Isabella LaFreniere dances like a beam of light. A member of New York City Ballet's corps since 2014, LaFreniere, 5' 8", is a technical powerhouse who exudes a sweet radiance: It's no surprise to learn that while she hasn't danced many principal roles yet, she is being primed for them in the studio. One is Balanchine's Tschaikovsky Piano Concerto No. 2. As ballet master Jonathan Stafford puts it, "That's a ballerina role big time."
Yahoo got it all wrong when they watched ballerina Maki Onuki toss out the ceremonial first pitch on May 1 before the game between the Washington Nationals and the New York Mets. The news organization crowed, "Ballerina's First Pitch May Prove Baseball and Tutus Don't Mix."
But the Washington Ballet principal's grand jetés dashing toward home plate were magnificent. They came as a surprise because she wound up as though she were actually going to pitch the ball from the pitcher's mound. And then, surprise—she broke into those crazy leaps. It didn't matter to me, and I'll bet to a lot of people, that her pitch, when she finally threw it, was high.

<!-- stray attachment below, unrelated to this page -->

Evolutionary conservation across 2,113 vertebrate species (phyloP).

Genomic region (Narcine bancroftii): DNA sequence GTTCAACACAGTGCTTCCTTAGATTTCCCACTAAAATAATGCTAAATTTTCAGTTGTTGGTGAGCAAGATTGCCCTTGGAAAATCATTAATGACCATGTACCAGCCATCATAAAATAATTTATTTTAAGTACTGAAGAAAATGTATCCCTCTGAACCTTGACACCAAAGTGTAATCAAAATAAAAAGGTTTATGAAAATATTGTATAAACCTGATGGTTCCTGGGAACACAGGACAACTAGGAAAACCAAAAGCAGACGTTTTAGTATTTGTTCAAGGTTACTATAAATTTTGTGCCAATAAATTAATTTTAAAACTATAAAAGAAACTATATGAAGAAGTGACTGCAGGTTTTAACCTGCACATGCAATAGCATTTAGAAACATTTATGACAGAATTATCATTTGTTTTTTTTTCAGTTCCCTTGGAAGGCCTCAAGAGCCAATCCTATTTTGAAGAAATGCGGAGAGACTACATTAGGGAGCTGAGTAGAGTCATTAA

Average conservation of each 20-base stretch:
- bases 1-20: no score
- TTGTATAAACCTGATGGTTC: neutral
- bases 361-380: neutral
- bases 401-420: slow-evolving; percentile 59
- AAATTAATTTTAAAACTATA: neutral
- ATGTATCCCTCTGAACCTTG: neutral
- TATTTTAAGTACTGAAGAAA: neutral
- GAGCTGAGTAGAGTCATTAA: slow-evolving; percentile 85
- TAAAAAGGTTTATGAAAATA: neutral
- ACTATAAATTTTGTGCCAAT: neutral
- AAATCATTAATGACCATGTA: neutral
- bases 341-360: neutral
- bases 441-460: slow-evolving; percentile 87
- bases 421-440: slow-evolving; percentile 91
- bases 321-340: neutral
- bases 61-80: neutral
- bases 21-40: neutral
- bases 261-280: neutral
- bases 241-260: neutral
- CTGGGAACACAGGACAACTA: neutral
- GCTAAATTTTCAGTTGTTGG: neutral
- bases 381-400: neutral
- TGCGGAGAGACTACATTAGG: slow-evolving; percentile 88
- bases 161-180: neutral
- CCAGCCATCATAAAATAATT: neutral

It doesn't look like your great-grandfather's jitterbug. Yes, the year is 1945, and yes, the setting is a jazz club. But these swing dancers are in the new musical Bandstand, directed and choreographed by Andy Blankenbuehler. The number, "Nobody," is a paean to determination—"You know who tells me, 'Stop'? Nobody."
The choreography begins as metaphor and then becomes literal as the band members, revved up by the song, perform it for the dancers at the club. It's complicated and entirely fresh, avoiding familiar jitterbug tropes without ever abandoning the period feel.
Little wonder: Blankenbuehler, whose first director/choreographer outing was Bring It On: The Musical, says his influences included Judy Garland's "Get Happy" and Michael Jackson's "Smooth Criminal." ("I'm imitating Michael Jackson imitating Fred Astaire.")
Photo by Rachel Papo
While still in the corps of New York City Ballet, Jason Fowler was drawn to the role of répétiteur. "Ballet mistress Rosemary Dunleavy was my rock in the company," he says. Fowler loved the process: learning steps quickly and absorbing the choreographer's intentions. He knew early on he wanted to nurture dancers through the rehearsal period one day. So it comes as little surprise that 20 years later, Fowler is a primary stager of Christopher Wheeldon's ballets around the globe.
Fowler first met Wheeldon as a student at the School of American Ballet in 1993, where he danced in the workshop performance of Wheeldon's Danses Bohemiennes. He was promoted to NYCB soloist in 2006, and performed with Wheeldon's company, Morphoses, on the side. Wheeldon first asked him to teach and rehearse one of his ballets, There Where She Loved, on a Morphoses tour to Vail International Dance Festival in 2008.